Marketplace Lenders Are a Systemic Risk

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Once again the markets have fallen in love with a group of young, aggressive and not very regulated lenders.

Online "peer to peer" marketplace lenders like Lending Club, Prosper and Funding Circle are originating loans at a torrid pace and sporting eye-popping public and private market valuations. The growth predictions for this new class of technology-enabled lender are impressive — Morgan Stanley estimates that U.S. MPL originations will increase to more than 8% of total consumer unsecured lending and 16% of small business lending by 2020, with much of the loan volume taken from traditional retail banks.

MPLs combine an easy-to-use online loan application with a virtual marketplace to package and sell loans to investors. MPLs generally don't keep any of the credit risk on the loans they sell and don't issue the loans themselves either — they rely on a couple of specialty banks for that chore to avoid regulatory costs. And they don't have a lot of assets or capital.

Unlike lenders that hold loans on their balance sheet and use cash from principal and interest payments to reimburse their funders and make a profit, an MPL has no loans of its own. Virtually all of its revenue comes from transaction fees paid to it when a new loan is issued and sold to an investor. As a result, it can operate at levels of financial leverage unheard of in the banking industry.

It's an attractive story that plays well in the press, on Wall Street and with the general public — Silicon Valley techies in T-shirts and sneakers creating a financial Uber to "disrupt" traditional banking while putting up tech company-worthy growth numbers. No wonder scores of new venture-backed "me too" MPLs are rushing to cash in on the expected bonanza.

Not so fast.

The hard truth is this: while MPLs have introduced valuable innovation into financial services, they carry a fundamental flaw that threatens to undermine their business, destabilize financial markets and cause real economic hardship. The bigger the MPLs get before the inevitable squeeze, the worse the consequences will be for all of us.

But history offers us a solution — by bringing the MPLs into the regulated banking system now we can ensure that the flow of credit isn't disrupted when rates rise and the credit cycle turns.

If you peel back the skin of an MPL, what you find underneath is a finance company — which is simply a nonbank lender that gets all of its funding from the capital markets. Leading finance company names from the past like Household, GE Capital, CIT, MBNA, Countrywide, Money Store and GMAC all relied on the same liquidity model: borrow in the capital markets and lend that money to customers. In good times, this model works well. But when funding in the capital markets is unavailable or prohibitively expensive, a finance company quickly hits the wall.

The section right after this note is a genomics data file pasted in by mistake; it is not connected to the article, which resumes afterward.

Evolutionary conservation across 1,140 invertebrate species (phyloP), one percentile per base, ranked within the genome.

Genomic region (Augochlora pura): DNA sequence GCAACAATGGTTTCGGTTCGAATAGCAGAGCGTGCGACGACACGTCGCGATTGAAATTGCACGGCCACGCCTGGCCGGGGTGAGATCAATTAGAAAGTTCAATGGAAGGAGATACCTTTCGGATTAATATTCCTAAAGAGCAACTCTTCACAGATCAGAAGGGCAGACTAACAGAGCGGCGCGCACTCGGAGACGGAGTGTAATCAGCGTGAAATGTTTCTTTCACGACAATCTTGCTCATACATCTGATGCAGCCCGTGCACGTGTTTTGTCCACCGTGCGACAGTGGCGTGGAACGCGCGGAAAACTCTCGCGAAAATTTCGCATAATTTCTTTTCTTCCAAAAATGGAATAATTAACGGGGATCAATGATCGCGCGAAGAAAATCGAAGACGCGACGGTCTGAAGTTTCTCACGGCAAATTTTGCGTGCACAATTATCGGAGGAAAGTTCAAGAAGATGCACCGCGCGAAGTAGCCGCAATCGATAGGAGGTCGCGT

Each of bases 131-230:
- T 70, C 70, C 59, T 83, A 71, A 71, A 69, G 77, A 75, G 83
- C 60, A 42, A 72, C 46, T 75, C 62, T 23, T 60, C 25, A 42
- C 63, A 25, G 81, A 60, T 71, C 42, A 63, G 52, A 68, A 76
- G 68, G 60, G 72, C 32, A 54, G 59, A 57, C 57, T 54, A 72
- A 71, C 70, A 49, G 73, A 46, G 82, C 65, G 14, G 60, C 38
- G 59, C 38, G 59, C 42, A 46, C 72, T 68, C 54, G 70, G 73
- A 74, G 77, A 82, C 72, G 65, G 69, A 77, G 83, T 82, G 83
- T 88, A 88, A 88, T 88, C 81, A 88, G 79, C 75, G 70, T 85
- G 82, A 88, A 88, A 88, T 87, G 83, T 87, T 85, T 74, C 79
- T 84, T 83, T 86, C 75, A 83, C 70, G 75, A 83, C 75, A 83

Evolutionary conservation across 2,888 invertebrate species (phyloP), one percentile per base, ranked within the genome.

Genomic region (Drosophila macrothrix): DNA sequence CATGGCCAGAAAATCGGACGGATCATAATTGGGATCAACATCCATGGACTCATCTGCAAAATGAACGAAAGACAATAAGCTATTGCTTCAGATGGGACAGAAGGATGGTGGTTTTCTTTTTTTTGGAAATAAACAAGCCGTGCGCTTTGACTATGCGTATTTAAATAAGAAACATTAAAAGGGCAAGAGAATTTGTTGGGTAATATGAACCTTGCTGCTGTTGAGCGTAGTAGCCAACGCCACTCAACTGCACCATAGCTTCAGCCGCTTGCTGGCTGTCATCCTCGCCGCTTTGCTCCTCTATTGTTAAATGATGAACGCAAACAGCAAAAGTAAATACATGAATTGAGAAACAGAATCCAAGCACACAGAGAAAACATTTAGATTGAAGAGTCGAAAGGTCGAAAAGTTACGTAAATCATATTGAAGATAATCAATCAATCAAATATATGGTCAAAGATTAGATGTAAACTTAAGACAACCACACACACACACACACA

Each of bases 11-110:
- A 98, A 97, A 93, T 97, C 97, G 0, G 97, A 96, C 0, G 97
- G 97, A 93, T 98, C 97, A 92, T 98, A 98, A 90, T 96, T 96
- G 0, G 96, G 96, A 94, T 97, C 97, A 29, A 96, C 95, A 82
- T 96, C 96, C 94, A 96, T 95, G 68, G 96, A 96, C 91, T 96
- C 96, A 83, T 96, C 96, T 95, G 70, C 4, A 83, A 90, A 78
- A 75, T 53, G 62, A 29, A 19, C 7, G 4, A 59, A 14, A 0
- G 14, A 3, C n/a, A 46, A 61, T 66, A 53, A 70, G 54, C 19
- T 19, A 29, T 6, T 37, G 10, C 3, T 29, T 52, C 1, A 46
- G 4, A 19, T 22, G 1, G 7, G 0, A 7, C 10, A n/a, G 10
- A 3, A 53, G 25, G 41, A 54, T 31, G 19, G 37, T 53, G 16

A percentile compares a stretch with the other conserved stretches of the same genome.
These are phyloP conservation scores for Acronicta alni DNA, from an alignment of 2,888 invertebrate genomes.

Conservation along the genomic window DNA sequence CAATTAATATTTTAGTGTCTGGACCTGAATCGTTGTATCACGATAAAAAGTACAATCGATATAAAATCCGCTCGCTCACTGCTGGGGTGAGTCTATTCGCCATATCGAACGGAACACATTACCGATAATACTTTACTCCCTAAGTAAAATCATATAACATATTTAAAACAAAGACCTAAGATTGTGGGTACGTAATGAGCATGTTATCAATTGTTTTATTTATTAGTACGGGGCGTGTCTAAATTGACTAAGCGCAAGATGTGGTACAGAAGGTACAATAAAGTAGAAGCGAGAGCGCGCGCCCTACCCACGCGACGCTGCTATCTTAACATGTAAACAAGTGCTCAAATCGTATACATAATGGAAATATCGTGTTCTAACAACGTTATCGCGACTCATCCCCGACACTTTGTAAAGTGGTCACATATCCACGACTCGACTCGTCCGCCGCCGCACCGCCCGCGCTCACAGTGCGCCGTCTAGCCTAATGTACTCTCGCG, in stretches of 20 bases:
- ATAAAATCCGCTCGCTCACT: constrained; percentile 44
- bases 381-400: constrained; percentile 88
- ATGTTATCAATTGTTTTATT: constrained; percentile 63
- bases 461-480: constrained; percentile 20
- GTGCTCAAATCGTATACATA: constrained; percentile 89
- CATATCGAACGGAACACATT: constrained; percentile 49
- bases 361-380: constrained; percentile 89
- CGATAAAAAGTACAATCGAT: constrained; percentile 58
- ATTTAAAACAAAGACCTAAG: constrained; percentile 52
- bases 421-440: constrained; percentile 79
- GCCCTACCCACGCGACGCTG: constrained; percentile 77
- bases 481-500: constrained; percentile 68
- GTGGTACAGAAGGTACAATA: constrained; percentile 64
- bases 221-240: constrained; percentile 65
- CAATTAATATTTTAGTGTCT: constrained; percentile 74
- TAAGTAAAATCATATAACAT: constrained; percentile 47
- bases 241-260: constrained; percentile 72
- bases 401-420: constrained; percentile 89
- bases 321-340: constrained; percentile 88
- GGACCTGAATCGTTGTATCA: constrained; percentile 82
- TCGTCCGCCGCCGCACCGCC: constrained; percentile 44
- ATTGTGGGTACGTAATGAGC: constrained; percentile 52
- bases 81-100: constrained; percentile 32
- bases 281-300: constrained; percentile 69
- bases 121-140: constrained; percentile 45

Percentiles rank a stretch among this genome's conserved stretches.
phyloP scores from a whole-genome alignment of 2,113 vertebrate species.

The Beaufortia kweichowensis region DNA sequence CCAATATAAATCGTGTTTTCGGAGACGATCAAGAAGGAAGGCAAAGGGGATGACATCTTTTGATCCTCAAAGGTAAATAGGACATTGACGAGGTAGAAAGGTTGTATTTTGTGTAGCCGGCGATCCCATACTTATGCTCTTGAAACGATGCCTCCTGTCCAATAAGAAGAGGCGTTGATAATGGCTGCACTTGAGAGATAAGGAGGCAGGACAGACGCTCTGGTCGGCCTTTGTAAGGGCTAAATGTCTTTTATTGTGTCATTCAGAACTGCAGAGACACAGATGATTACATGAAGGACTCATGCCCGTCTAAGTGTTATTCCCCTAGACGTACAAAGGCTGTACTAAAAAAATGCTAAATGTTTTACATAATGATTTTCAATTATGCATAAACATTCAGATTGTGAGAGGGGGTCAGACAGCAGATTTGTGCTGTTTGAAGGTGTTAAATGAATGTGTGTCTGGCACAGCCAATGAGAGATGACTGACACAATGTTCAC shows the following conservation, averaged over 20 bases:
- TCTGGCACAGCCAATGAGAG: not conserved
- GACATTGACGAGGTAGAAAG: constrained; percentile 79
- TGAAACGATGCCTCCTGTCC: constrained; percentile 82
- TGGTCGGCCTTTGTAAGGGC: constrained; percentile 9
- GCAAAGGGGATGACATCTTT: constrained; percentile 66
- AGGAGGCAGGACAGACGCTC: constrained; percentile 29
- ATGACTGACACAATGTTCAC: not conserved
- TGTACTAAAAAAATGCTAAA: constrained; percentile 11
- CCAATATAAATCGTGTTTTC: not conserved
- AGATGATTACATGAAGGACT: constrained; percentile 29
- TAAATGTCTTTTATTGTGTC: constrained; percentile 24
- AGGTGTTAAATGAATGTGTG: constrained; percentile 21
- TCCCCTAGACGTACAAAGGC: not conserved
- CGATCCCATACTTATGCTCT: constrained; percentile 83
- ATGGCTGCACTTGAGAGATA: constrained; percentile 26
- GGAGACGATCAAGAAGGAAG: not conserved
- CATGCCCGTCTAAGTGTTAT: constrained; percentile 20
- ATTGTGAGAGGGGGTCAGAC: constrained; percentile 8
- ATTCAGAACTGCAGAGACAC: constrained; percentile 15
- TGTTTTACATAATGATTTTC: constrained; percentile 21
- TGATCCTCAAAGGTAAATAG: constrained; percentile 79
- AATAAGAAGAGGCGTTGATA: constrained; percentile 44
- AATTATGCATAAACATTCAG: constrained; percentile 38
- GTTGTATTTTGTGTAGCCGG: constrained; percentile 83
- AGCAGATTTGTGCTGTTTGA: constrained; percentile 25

The lifeblood of a lender is access to funding — a lesson society relearns every time a lender without adequate liquidity needs a government bailout or goes bankrupt. That's why the finance companies of the past all ultimately were forced or went voluntarily into the banking system to get access to the stable deposit funding they needed to survive and prosper — either by becoming banks themselves or being acquired by banks — or they failed. If there is any clear lesson from U.S. financial history, it's that the only truly reliable source of liquidity for lenders is insured bank deposits. A lender with deposit funding has cash to lend out in every environment, not just when the capital markets are feeling flush.

While MPLs share all the liquidity risks of traditional finance companies, they have an added characteristic that magnifies the instability of their business model. If an MPL can't issue new loans — which will happen any time investors refuse to buy loans in the MPL marketplace — the transaction fees that are the MPLs' main source of revenue and cash will instantly disappear, while expenses continue to mount. An MPL has to keep issuing loans to survive. It can't slow down lending and slash operating costs to stay afloat while collecting cash from existing loans, like a traditional finance company, because it doesn't own any loans. Unless the MPL can raise enough emergency capital to either hold loans itself or put enough "skin in the game" to satisfy funders, the MPL will go out of business in short order, with loan investors left to rely on whatever legal protections their contracts provide. It's an amplified version of the "hamster wheel" problem that has made the mortgage banking business so hard to manage over the years. The resulting mess will bring an avalanche of enforcement actions and lawsuits.  Financial crises have been started by less spectacular problems.

It's worth noting that some of lenders that call themselves MPLs — On Deck and SoFi for example — are hybrids which hold more capital and have business models that fall somewhere between that of a true marketplace lender and a traditional finance company. Their capital and balance sheet will provide them with a bit more flexibility in an MPL liquidity squeeze but they still won't have enough stable funding to avoid infection.